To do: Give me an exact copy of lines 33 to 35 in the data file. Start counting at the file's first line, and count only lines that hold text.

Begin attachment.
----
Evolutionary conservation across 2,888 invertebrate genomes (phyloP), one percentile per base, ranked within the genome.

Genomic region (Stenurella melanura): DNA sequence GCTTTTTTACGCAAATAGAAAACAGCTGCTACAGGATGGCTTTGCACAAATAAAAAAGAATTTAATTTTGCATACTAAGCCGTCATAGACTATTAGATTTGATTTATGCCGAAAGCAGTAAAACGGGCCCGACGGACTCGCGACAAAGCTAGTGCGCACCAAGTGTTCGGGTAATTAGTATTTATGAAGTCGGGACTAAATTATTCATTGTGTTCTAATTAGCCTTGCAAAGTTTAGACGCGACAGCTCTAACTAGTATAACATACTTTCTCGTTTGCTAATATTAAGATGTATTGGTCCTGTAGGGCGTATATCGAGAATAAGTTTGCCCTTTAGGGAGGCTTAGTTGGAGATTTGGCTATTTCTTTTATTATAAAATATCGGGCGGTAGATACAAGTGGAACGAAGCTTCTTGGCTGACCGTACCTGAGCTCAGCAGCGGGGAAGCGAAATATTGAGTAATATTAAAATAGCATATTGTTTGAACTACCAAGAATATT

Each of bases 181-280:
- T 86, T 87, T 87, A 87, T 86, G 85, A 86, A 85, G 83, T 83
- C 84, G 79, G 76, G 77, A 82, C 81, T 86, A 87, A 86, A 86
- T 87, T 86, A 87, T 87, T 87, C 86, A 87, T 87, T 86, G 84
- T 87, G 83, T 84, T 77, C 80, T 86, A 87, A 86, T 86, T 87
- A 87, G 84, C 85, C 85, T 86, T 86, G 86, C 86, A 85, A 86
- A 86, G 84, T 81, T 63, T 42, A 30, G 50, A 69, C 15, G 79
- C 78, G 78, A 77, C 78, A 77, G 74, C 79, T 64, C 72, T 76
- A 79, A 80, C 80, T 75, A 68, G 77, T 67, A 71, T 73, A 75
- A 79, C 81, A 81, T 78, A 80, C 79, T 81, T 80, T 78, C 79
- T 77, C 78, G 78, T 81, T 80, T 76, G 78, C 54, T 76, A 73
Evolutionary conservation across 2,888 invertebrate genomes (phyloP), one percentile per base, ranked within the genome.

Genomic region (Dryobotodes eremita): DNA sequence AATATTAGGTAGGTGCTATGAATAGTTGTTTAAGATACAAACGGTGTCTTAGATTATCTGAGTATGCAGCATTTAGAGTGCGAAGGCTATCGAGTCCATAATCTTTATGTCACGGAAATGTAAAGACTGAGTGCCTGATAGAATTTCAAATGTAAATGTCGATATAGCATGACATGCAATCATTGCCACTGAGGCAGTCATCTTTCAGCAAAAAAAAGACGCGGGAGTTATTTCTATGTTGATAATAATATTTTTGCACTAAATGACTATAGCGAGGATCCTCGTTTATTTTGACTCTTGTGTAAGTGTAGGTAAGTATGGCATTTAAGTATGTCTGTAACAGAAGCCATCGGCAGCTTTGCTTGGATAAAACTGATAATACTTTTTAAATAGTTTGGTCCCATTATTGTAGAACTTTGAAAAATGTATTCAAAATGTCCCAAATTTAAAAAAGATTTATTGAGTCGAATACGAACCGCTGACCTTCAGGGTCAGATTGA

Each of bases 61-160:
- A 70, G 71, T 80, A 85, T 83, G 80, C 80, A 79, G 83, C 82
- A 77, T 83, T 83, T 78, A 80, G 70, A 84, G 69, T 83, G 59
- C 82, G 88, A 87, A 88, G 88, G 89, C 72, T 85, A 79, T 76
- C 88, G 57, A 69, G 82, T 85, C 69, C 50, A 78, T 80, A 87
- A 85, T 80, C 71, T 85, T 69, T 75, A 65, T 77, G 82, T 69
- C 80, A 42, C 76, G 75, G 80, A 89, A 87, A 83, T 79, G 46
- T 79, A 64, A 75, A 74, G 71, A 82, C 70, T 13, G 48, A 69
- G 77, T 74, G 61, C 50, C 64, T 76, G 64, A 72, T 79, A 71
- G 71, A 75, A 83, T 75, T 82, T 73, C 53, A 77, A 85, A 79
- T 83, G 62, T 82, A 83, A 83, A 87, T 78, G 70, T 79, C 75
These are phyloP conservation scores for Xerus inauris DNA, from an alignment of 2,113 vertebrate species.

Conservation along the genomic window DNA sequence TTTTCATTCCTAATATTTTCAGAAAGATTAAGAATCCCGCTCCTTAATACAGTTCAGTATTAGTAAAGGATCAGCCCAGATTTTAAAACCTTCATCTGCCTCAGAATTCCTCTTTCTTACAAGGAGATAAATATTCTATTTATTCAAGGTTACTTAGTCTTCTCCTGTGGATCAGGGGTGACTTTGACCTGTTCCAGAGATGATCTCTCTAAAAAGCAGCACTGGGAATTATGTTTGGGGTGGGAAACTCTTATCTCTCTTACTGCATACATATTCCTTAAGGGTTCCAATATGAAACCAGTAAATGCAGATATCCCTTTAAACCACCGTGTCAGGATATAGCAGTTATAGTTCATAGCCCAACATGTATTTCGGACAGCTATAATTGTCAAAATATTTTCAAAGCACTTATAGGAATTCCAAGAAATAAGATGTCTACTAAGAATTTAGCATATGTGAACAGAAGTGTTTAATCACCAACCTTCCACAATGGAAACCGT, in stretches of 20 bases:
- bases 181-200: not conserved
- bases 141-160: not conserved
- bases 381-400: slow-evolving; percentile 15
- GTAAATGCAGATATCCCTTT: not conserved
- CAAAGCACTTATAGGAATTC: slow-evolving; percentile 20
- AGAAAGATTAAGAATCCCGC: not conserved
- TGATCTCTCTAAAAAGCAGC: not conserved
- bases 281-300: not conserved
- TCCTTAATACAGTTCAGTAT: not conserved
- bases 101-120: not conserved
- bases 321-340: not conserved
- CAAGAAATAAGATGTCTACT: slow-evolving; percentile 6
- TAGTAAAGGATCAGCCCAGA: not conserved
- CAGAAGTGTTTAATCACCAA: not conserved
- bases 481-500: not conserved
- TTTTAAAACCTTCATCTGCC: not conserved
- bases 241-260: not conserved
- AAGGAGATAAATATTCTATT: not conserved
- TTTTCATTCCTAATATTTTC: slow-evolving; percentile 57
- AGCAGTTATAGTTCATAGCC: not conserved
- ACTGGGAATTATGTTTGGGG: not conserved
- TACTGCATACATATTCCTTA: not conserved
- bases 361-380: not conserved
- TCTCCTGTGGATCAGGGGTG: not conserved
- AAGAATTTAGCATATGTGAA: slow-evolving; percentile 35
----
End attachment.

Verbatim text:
- CAAAGCACTTATAGGAATTC: slow-evolving; percentile 20
- AGAAAGATTAAGAATCCCGC: not conserved
- TGATCTCTCTAAAAAGCAGC: not conserved